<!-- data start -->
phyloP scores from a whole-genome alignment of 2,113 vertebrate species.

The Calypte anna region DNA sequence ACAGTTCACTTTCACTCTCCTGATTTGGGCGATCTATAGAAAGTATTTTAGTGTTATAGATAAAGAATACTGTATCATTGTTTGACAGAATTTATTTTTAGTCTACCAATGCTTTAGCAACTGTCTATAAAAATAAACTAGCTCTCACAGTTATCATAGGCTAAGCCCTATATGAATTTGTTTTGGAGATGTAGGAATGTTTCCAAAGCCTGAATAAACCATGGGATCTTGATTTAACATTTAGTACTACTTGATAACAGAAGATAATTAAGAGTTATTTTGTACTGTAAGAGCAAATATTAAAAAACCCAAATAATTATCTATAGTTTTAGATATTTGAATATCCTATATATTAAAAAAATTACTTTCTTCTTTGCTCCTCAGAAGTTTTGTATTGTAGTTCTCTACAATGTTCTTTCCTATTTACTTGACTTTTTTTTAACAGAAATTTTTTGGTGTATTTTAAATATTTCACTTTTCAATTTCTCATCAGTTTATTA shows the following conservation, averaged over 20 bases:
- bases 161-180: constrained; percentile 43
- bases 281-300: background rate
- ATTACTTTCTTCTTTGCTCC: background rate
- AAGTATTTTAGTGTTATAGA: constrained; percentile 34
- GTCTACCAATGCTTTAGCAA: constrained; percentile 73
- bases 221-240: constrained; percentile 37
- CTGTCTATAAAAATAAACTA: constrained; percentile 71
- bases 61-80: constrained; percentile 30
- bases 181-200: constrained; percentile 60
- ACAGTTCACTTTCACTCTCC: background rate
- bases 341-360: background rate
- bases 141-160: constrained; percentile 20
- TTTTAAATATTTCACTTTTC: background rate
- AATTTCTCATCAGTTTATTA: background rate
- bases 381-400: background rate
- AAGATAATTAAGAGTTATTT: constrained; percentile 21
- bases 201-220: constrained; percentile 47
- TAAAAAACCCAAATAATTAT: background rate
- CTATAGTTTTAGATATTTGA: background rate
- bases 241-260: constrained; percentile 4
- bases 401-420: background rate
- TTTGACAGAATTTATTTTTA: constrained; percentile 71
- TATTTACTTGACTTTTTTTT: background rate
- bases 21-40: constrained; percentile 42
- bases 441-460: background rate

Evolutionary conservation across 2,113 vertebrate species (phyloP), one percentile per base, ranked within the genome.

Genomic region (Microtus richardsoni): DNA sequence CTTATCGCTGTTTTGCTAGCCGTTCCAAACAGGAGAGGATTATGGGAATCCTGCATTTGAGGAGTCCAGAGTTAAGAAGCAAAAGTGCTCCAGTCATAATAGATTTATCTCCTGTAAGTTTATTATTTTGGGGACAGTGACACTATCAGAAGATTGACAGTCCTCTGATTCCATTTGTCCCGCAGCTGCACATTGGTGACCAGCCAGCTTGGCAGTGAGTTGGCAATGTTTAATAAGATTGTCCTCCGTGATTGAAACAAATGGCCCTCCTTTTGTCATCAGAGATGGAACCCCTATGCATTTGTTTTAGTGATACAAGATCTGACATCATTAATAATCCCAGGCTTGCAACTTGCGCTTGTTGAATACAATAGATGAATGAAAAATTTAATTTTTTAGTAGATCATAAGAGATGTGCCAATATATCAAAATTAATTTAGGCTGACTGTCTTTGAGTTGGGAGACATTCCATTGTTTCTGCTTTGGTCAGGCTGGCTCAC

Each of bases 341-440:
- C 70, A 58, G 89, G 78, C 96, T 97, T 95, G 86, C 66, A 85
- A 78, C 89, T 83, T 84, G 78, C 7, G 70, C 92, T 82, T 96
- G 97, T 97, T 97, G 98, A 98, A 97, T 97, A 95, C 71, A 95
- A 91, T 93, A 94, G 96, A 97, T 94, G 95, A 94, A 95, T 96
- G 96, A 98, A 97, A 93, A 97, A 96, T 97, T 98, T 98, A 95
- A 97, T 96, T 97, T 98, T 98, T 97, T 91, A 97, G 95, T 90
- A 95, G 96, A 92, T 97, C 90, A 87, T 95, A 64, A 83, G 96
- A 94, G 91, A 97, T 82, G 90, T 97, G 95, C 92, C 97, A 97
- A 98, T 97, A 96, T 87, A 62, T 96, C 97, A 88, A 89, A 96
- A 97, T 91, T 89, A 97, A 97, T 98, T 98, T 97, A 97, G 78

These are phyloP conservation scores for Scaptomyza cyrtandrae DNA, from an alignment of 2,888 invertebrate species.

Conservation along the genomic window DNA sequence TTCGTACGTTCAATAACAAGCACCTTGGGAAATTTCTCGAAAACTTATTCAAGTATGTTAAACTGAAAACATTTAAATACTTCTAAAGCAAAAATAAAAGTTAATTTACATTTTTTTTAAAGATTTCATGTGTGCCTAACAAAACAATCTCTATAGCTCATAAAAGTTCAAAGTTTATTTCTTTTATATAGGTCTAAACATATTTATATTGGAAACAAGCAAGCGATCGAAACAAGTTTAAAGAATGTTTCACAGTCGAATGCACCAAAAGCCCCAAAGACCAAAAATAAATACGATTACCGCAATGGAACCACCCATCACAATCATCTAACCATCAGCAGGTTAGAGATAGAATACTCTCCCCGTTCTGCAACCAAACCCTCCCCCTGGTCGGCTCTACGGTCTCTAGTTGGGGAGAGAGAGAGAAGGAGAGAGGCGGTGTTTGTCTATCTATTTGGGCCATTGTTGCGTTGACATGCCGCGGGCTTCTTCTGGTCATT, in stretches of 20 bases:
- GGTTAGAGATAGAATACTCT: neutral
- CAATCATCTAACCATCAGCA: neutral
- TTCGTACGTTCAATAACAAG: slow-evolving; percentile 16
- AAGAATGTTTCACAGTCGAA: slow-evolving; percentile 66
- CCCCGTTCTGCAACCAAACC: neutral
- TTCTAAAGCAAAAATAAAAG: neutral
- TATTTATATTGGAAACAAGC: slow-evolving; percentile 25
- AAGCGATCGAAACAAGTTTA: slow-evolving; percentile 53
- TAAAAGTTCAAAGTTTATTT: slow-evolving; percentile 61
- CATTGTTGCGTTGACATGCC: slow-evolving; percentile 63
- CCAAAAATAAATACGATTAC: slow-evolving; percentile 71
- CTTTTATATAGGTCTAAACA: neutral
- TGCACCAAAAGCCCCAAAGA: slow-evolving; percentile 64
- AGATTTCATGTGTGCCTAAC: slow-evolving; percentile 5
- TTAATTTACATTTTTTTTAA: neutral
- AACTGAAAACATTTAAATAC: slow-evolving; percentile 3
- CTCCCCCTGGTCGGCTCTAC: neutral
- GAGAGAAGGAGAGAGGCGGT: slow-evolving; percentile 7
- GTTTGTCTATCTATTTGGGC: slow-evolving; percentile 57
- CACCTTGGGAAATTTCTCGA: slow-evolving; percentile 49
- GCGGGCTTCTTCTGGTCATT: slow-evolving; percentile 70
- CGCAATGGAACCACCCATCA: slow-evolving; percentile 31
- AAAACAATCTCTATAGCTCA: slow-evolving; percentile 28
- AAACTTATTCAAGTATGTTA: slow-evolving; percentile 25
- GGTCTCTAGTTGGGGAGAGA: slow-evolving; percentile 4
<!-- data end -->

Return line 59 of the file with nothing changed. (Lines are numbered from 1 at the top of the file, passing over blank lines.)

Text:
- CTCCCCCTGGTCGGCTCTAC: neutral